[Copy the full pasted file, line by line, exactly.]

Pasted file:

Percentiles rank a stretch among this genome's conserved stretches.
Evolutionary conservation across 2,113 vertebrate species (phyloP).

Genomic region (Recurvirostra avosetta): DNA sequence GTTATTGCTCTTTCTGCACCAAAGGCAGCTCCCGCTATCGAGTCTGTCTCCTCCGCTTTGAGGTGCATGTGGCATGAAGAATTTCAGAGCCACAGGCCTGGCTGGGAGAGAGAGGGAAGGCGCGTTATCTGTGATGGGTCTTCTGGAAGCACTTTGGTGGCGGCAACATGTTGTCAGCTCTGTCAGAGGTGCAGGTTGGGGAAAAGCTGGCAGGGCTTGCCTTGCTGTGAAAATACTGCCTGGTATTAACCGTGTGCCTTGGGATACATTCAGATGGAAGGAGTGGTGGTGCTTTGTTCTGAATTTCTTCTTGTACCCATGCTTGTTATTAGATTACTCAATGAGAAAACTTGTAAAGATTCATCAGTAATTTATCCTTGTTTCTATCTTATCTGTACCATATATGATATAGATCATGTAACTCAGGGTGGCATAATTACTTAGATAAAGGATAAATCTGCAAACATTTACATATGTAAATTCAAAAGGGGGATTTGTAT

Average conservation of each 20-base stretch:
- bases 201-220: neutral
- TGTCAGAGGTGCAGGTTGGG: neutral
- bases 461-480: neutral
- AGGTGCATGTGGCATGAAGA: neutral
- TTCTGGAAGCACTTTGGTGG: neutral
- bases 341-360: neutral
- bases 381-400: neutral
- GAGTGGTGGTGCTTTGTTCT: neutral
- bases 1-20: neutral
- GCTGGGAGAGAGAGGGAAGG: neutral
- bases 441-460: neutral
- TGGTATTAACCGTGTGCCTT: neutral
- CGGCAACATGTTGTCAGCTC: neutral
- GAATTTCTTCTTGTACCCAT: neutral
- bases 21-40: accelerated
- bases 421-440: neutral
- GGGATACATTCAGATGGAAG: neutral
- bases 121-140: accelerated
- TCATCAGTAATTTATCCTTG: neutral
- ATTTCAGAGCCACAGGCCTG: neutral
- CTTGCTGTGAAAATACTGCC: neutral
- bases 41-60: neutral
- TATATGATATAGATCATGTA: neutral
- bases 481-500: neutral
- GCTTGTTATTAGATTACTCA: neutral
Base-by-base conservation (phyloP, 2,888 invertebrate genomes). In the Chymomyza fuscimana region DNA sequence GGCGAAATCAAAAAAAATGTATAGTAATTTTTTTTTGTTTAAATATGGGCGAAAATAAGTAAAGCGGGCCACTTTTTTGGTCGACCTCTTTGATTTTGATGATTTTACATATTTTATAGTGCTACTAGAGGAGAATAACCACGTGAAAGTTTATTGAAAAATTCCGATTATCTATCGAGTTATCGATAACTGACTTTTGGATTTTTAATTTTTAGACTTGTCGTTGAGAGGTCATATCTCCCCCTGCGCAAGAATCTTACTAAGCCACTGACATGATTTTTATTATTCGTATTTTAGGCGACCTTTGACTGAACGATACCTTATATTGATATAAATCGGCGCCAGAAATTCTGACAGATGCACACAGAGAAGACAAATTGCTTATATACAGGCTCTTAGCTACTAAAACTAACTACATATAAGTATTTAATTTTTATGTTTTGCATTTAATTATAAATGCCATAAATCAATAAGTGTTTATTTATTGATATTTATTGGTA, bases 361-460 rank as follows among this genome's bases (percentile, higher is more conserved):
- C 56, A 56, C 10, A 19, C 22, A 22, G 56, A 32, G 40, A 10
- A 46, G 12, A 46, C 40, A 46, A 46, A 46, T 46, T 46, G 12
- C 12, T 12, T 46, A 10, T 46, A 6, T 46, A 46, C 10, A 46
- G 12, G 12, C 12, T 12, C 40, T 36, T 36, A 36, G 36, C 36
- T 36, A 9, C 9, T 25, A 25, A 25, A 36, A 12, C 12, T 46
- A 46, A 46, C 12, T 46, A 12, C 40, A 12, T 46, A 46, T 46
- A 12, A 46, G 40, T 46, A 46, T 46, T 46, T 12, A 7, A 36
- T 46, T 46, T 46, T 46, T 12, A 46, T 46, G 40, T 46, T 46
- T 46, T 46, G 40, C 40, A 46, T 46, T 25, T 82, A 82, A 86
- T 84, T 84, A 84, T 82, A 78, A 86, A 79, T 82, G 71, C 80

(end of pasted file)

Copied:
Percentiles rank a stretch among this genome's conserved stretches.
Evolutionary conservation across 2,113 vertebrate species (phyloP).

Genomic region (Recurvirostra avosetta): DNA sequence GTTATTGCTCTTTCTGCACCAAAGGCAGCTCCCGCTATCGAGTCTGTCTCCTCCGCTTTGAGGTGCATGTGGCATGAAGAATTTCAGAGCCACAGGCCTGGCTGGGAGAGAGAGGGAAGGCGCGTTATCTGTGATGGGTCTTCTGGAAGCACTTTGGTGGCGGCAACATGTTGTCAGCTCTGTCAGAGGTGCAGGTTGGGGAAAAGCTGGCAGGGCTTGCCTTGCTGTGAAAATACTGCCTGGTATTAACCGTGTGCCTTGGGATACATTCAGATGGAAGGAGTGGTGGTGCTTTGTTCTGAATTTCTTCTTGTACCCATGCTTGTTATTAGATTACTCAATGAGAAAACTTGTAAAGATTCATCAGTAATTTATCCTTGTTTCTATCTTATCTGTACCATATATGATATAGATCATGTAACTCAGGGTGGCATAATTACTTAGATAAAGGATAAATCTGCAAACATTTACATATGTAAATTCAAAAGGGGGATTTGTAT

Average conservation of each 20-base stretch:
- bases 201-220: neutral
- TGTCAGAGGTGCAGGTTGGG: neutral
- bases 461-480: neutral
- AGGTGCATGTGGCATGAAGA: neutral
- TTCTGGAAGCACTTTGGTGG: neutral
- bases 341-360: neutral
- bases 381-400: neutral
- GAGTGGTGGTGCTTTGTTCT: neutral
- bases 1-20: neutral
- GCTGGGAGAGAGAGGGAAGG: neutral
- bases 441-460: neutral
- TGGTATTAACCGTGTGCCTT: neutral
- CGGCAACATGTTGTCAGCTC: neutral
- GAATTTCTTCTTGTACCCAT: neutral
- bases 21-40: accelerated
- bases 421-440: neutral
- GGGATACATTCAGATGGAAG: neutral
- bases 121-140: accelerated
- TCATCAGTAATTTATCCTTG: neutral
- ATTTCAGAGCCACAGGCCTG: neutral
- CTTGCTGTGAAAATACTGCC: neutral
- bases 41-60: neutral
- TATATGATATAGATCATGTA: neutral
- bases 481-500: neutral
- GCTTGTTATTAGATTACTCA: neutral
Base-by-base conservation (phyloP, 2,888 invertebrate genomes). In the Chymomyza fuscimana region DNA sequence GGCGAAATCAAAAAAAATGTATAGTAATTTTTTTTTGTTTAAATATGGGCGAAAATAAGTAAAGCGGGCCACTTTTTTGGTCGACCTCTTTGATTTTGATGATTTTACATATTTTATAGTGCTACTAGAGGAGAATAACCACGTGAAAGTTTATTGAAAAATTCCGATTATCTATCGAGTTATCGATAACTGACTTTTGGATTTTTAATTTTTAGACTTGTCGTTGAGAGGTCATATCTCCCCCTGCGCAAGAATCTTACTAAGCCACTGACATGATTTTTATTATTCGTATTTTAGGCGACCTTTGACTGAACGATACCTTATATTGATATAAATCGGCGCCAGAAATTCTGACAGATGCACACAGAGAAGACAAATTGCTTATATACAGGCTCTTAGCTACTAAAACTAACTACATATAAGTATTTAATTTTTATGTTTTGCATTTAATTATAAATGCCATAAATCAATAAGTGTTTATTTATTGATATTTATTGGTA, bases 361-460 rank as follows among this genome's bases (percentile, higher is more conserved):
- C 56, A 56, C 10, A 19, C 22, A 22, G 56, A 32, G 40, A 10
- A 46, G 12, A 46, C 40, A 46, A 46, A 46, T 46, T 46, G 12
- C 12, T 12, T 46, A 10, T 46, A 6, T 46, A 46, C 10, A 46
- G 12, G 12, C 12, T 12, C 40, T 36, T 36, A 36, G 36, C 36
- T 36, A 9, C 9, T 25, A 25, A 25, A 36, A 12, C 12, T 46
- A 46, A 46, C 12, T 46, A 12, C 40, A 12, T 46, A 46, T 46
- A 12, A 46, G 40, T 46, A 46, T 46, T 46, T 12, A 7, A 36
- T 46, T 46, T 46, T 46, T 12, A 46, T 46, G 40, T 46, T 46
- T 46, T 46, G 40, C 40, A 46, T 46, T 25, T 82, A 82, A 86
- T 84, T 84, A 84, T 82, A 78, A 86, A 79, T 82, G 71, C 80